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Empathy Is the Answer

Your supervisor knows that you’ve got a lot on your hands between working and taking care of your kids, so they take a task off your plate. You notice that your normally energetic coworker seemed quiet and withdrawn during a meeting, so you reach out and schedule some time to chat.

Empathy is the common thread between these two scenarios.

During the recent GovLoop online training “Empathy in the Workplace,” Managing Editor Nicole Blake Johnson and Senior Digital Marketing Manager Leah Anderson discussed with moderator Emily Jarvis the importance of empathy, what it means to them and how one can practice it in the workplace.

For Johnson, the word “heart” was the key to talking about empathy.

“Empathy is a heart issue that causes you to ask yourself: do I care about people on a human level?” she said.

For Anderson, empathy is all about understanding – the ability to understand the emotions of other people, and to understand what’s affecting someone on a day to day basis.

But empathy is about more than just other people and how you relate to them. It’s also about how you relate to yourself.

“You have to stop and look within,” said Johnson. We often think of empathy as something we do unto others, but we need to have empathy for ourselves before we can apply it in social settings.

It’s also not just acknowledging people caring about them, said Johnson. Empathy drives you to take action. It’s not just noticing that someone is struggling but considering the ways in which you could help them.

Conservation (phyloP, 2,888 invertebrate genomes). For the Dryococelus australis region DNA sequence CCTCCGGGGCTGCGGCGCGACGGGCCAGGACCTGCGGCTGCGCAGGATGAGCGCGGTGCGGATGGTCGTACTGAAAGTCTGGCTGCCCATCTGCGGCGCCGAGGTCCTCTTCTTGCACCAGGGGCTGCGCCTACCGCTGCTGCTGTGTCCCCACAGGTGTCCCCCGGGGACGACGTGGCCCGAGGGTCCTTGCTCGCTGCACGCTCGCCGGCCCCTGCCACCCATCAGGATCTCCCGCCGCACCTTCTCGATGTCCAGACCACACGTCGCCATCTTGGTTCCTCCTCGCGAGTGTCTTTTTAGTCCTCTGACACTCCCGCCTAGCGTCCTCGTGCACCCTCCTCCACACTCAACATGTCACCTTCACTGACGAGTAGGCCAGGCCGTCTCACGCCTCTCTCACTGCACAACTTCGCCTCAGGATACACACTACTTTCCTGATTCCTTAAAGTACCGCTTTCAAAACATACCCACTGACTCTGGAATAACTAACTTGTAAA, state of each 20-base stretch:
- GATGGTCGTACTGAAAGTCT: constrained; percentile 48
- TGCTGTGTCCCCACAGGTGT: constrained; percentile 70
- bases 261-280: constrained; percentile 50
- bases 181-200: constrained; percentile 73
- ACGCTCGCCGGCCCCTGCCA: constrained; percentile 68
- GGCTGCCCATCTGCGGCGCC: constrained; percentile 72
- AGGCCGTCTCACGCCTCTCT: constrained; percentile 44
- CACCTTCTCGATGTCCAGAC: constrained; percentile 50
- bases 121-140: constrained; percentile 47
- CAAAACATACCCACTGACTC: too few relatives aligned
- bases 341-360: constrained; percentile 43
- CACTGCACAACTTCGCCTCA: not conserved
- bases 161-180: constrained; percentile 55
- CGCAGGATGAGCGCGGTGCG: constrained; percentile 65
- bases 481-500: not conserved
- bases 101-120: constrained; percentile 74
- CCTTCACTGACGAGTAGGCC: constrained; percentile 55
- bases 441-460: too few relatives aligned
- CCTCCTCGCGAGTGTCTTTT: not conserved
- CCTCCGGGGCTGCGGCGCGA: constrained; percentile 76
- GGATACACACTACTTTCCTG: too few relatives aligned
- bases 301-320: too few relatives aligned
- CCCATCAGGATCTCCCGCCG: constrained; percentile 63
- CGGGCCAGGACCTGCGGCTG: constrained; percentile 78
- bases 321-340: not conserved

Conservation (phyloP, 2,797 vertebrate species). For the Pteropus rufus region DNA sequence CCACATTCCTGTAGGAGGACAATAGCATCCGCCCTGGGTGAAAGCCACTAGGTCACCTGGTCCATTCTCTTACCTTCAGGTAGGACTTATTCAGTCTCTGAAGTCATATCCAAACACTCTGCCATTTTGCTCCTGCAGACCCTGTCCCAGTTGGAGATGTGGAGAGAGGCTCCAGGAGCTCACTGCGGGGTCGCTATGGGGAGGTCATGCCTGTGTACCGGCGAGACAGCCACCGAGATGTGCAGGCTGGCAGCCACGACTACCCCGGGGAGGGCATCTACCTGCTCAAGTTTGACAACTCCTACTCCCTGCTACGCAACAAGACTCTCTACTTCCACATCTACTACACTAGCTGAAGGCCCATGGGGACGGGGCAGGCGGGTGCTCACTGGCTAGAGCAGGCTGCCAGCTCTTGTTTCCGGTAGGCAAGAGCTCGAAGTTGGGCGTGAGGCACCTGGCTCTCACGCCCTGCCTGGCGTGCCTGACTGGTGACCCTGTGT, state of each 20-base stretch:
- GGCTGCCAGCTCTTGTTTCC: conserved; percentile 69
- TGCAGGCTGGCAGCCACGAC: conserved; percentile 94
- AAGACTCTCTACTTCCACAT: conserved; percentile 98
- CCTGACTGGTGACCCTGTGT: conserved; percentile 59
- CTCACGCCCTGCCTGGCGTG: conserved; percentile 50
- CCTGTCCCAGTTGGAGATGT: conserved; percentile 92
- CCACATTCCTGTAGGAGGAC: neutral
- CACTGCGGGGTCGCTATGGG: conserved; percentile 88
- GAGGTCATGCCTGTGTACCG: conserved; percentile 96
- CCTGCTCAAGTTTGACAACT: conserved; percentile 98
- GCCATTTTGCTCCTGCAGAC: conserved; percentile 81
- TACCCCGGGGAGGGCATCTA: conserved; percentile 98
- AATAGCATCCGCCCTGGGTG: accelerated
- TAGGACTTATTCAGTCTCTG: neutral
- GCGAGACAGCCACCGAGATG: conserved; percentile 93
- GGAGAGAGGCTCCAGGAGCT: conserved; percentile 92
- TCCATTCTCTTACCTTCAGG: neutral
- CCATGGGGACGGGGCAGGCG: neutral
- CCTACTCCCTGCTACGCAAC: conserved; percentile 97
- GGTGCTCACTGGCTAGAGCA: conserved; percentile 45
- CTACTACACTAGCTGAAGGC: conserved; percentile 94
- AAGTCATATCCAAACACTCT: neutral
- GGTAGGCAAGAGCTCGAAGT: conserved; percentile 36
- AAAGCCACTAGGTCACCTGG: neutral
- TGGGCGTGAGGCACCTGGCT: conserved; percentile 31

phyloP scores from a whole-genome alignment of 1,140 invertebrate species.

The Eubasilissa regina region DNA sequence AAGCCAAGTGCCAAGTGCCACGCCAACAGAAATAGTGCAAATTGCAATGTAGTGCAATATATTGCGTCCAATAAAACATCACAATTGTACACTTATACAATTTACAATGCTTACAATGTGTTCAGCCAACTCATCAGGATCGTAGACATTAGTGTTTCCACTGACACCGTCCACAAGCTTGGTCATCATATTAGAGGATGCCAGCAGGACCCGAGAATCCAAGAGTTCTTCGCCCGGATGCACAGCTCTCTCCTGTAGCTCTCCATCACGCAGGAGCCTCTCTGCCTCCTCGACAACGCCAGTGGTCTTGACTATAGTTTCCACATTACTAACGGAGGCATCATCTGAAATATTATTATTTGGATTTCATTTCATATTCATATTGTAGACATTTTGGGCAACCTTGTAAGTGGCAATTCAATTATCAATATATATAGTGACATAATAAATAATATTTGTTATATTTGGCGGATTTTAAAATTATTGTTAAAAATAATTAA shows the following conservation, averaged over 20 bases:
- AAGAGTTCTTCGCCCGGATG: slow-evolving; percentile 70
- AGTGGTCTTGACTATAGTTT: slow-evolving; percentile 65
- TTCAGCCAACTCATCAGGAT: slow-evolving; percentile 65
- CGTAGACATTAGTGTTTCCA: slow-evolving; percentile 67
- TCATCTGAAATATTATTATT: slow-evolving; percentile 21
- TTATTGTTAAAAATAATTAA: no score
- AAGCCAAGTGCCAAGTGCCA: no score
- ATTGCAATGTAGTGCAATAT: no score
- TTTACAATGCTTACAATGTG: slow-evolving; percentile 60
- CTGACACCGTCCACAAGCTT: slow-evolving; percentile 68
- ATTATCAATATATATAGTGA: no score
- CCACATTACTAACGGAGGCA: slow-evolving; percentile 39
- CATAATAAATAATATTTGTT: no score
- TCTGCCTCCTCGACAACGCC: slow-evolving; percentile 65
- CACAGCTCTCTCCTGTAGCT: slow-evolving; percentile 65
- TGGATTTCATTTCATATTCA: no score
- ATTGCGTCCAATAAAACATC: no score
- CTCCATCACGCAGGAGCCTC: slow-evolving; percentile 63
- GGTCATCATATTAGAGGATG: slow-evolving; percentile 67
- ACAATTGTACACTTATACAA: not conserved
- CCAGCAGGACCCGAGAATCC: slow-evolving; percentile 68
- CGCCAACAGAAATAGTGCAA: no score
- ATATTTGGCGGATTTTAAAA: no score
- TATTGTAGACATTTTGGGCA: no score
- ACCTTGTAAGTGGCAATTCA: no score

As Anderson said, you can be empathetic even when giving critical feedback. You start by considering what your motive for giving feedback is, and then you present it in a constructive way and offer avenues for changing a behavior or improving a situation.

Empathy can also be important for interacting with coworkers who you normally have a difficult time getting along with. Anderson was careful to point out that you can be empathetic towards negative people, and that by understanding the social, environmental and personal factors that are impacting their attitude, you can change your relationship with them.

Empathy is obviously a great thing, but it is not always easy, and this is true on both ends of any interaction.

If you are initiating a conversation, you have to understand that you are asking the other person to trust you with their stories and experiences, said Johnson. To set yourself up for success, you also have to approach any interaction by assuming the best, added Anderson.

The final application of empathy in the workplace that was discussed can be a tricky one. Empathy is an integral and irreplaceable part of any discussion or action around sensitivity and inclusion, but this can often be a time when people feel uncomfortable leaving their own minds to occupy the shoes of another.

Anderson had some advice regarding this, which was that while one wants to be a perfect ally immediately, the reality is that effective allyship is a process where one learns along the way. It is also, as she pointed out, not a self-centered process, but rather one where the increased comfort, safety and well-being of others is the goal.

And as Johnson said, “it’s better to have the conversation than sit in silence.”

This is also true of the conversations we must have with ourselves, where we acknowledge our unconscious biases, reject preconceived notions about our coworkers and their experiences, skills and personalities, and resolve to take action.

The good news, Anderson noted, is that empathy is a skill that one can practice and improve over time.

And it’s a skill that’s vitally important to practice because as Johnson put it, ultimately, “the workplace is about people—it’s not just pushing papers around.”

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